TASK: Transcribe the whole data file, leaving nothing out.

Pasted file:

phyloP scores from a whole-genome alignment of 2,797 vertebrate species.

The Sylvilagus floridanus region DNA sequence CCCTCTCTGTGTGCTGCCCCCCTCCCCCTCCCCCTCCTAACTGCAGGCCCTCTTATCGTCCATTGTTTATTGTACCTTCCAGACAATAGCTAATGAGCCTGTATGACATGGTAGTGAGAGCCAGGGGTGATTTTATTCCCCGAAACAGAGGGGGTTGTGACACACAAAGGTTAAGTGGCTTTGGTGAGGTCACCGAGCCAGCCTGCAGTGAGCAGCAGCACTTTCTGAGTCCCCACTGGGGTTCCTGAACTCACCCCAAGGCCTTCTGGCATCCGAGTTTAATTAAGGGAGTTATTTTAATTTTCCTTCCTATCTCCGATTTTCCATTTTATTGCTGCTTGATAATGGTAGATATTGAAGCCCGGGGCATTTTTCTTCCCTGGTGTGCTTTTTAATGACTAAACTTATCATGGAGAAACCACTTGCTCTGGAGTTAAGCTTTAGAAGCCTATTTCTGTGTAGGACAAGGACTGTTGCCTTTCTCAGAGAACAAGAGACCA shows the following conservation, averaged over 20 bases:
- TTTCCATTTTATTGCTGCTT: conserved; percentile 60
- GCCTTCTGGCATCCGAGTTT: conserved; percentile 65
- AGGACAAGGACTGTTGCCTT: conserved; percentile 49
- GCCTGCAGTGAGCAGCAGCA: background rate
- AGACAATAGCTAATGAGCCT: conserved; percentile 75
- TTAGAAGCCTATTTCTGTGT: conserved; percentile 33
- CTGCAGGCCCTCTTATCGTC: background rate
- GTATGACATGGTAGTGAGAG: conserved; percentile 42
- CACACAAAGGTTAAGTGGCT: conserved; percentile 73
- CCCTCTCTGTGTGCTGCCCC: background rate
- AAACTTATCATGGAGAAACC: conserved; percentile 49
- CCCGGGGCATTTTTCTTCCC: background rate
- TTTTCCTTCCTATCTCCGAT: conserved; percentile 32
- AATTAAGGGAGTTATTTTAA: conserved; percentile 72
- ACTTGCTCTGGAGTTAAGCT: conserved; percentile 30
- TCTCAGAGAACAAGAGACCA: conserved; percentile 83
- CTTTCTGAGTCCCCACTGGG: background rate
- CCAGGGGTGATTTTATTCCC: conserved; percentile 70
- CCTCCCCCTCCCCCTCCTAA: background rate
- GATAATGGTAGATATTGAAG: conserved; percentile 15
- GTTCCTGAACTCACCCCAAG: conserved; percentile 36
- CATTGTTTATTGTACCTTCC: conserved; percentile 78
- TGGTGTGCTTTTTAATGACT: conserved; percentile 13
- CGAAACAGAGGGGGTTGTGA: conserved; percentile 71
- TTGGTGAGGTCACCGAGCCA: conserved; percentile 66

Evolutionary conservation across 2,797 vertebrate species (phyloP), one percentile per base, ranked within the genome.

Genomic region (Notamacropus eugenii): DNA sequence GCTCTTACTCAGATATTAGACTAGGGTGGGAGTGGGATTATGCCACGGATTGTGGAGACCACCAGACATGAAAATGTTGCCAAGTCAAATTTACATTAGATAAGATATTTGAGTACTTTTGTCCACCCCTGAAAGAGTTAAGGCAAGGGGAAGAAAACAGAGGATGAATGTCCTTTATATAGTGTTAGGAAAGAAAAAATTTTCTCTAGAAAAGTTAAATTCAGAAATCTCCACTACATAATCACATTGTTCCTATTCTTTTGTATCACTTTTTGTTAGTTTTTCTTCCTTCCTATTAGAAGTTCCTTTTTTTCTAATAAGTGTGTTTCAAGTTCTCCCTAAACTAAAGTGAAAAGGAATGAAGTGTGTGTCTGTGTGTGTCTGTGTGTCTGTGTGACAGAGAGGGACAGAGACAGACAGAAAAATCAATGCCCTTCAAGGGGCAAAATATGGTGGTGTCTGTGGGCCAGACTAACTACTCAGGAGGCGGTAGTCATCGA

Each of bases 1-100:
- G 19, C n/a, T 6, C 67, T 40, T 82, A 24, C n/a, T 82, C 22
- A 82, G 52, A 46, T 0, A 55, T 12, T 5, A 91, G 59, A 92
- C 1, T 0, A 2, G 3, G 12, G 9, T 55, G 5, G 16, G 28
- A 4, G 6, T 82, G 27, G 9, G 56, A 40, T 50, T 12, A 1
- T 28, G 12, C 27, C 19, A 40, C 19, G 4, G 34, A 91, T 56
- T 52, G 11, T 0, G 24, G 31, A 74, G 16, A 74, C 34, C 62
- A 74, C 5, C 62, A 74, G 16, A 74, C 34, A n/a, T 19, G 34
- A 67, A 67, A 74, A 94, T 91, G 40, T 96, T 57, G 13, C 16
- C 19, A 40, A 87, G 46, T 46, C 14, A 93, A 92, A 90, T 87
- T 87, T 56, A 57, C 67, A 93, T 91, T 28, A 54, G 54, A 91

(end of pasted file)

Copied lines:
phyloP scores from a whole-genome alignment of 2,797 vertebrate species.

The Sylvilagus floridanus region DNA sequence CCCTCTCTGTGTGCTGCCCCCCTCCCCCTCCCCCTCCTAACTGCAGGCCCTCTTATCGTCCATTGTTTATTGTACCTTCCAGACAATAGCTAATGAGCCTGTATGACATGGTAGTGAGAGCCAGGGGTGATTTTATTCCCCGAAACAGAGGGGGTTGTGACACACAAAGGTTAAGTGGCTTTGGTGAGGTCACCGAGCCAGCCTGCAGTGAGCAGCAGCACTTTCTGAGTCCCCACTGGGGTTCCTGAACTCACCCCAAGGCCTTCTGGCATCCGAGTTTAATTAAGGGAGTTATTTTAATTTTCCTTCCTATCTCCGATTTTCCATTTTATTGCTGCTTGATAATGGTAGATATTGAAGCCCGGGGCATTTTTCTTCCCTGGTGTGCTTTTTAATGACTAAACTTATCATGGAGAAACCACTTGCTCTGGAGTTAAGCTTTAGAAGCCTATTTCTGTGTAGGACAAGGACTGTTGCCTTTCTCAGAGAACAAGAGACCA shows the following conservation, averaged over 20 bases:
- TTTCCATTTTATTGCTGCTT: conserved; percentile 60
- GCCTTCTGGCATCCGAGTTT: conserved; percentile 65
- AGGACAAGGACTGTTGCCTT: conserved; percentile 49
- GCCTGCAGTGAGCAGCAGCA: background rate
- AGACAATAGCTAATGAGCCT: conserved; percentile 75
- TTAGAAGCCTATTTCTGTGT: conserved; percentile 33
- CTGCAGGCCCTCTTATCGTC: background rate
- GTATGACATGGTAGTGAGAG: conserved; percentile 42
- CACACAAAGGTTAAGTGGCT: conserved; percentile 73
- CCCTCTCTGTGTGCTGCCCC: background rate
- AAACTTATCATGGAGAAACC: conserved; percentile 49
- CCCGGGGCATTTTTCTTCCC: background rate
- TTTTCCTTCCTATCTCCGAT: conserved; percentile 32
- AATTAAGGGAGTTATTTTAA: conserved; percentile 72
- ACTTGCTCTGGAGTTAAGCT: conserved; percentile 30
- TCTCAGAGAACAAGAGACCA: conserved; percentile 83
- CTTTCTGAGTCCCCACTGGG: background rate
- CCAGGGGTGATTTTATTCCC: conserved; percentile 70
- CCTCCCCCTCCCCCTCCTAA: background rate
- GATAATGGTAGATATTGAAG: conserved; percentile 15
- GTTCCTGAACTCACCCCAAG: conserved; percentile 36
- CATTGTTTATTGTACCTTCC: conserved; percentile 78
- TGGTGTGCTTTTTAATGACT: conserved; percentile 13
- CGAAACAGAGGGGGTTGTGA: conserved; percentile 71
- TTGGTGAGGTCACCGAGCCA: conserved; percentile 66

Evolutionary conservation across 2,797 vertebrate species (phyloP), one percentile per base, ranked within the genome.

Genomic region (Notamacropus eugenii): DNA sequence GCTCTTACTCAGATATTAGACTAGGGTGGGAGTGGGATTATGCCACGGATTGTGGAGACCACCAGACATGAAAATGTTGCCAAGTCAAATTTACATTAGATAAGATATTTGAGTACTTTTGTCCACCCCTGAAAGAGTTAAGGCAAGGGGAAGAAAACAGAGGATGAATGTCCTTTATATAGTGTTAGGAAAGAAAAAATTTTCTCTAGAAAAGTTAAATTCAGAAATCTCCACTACATAATCACATTGTTCCTATTCTTTTGTATCACTTTTTGTTAGTTTTTCTTCCTTCCTATTAGAAGTTCCTTTTTTTCTAATAAGTGTGTTTCAAGTTCTCCCTAAACTAAAGTGAAAAGGAATGAAGTGTGTGTCTGTGTGTGTCTGTGTGTCTGTGTGACAGAGAGGGACAGAGACAGACAGAAAAATCAATGCCCTTCAAGGGGCAAAATATGGTGGTGTCTGTGGGCCAGACTAACTACTCAGGAGGCGGTAGTCATCGA

Each of bases 1-100:
- G 19, C n/a, T 6, C 67, T 40, T 82, A 24, C n/a, T 82, C 22
- A 82, G 52, A 46, T 0, A 55, T 12, T 5, A 91, G 59, A 92
- C 1, T 0, A 2, G 3, G 12, G 9, T 55, G 5, G 16, G 28
- A 4, G 6, T 82, G 27, G 9, G 56, A 40, T 50, T 12, A 1
- T 28, G 12, C 27, C 19, A 40, C 19, G 4, G 34, A 91, T 56
- T 52, G 11, T 0, G 24, G 31, A 74, G 16, A 74, C 34, C 62
- A 74, C 5, C 62, A 74, G 16, A 74, C 34, A n/a, T 19, G 34
- A 67, A 67, A 74, A 94, T 91, G 40, T 96, T 57, G 13, C 16
- C 19, A 40, A 87, G 46, T 46, C 14, A 93, A 92, A 90, T 87
- T 87, T 56, A 57, C 67, A 93, T 91, T 28, A 54, G 54, A 91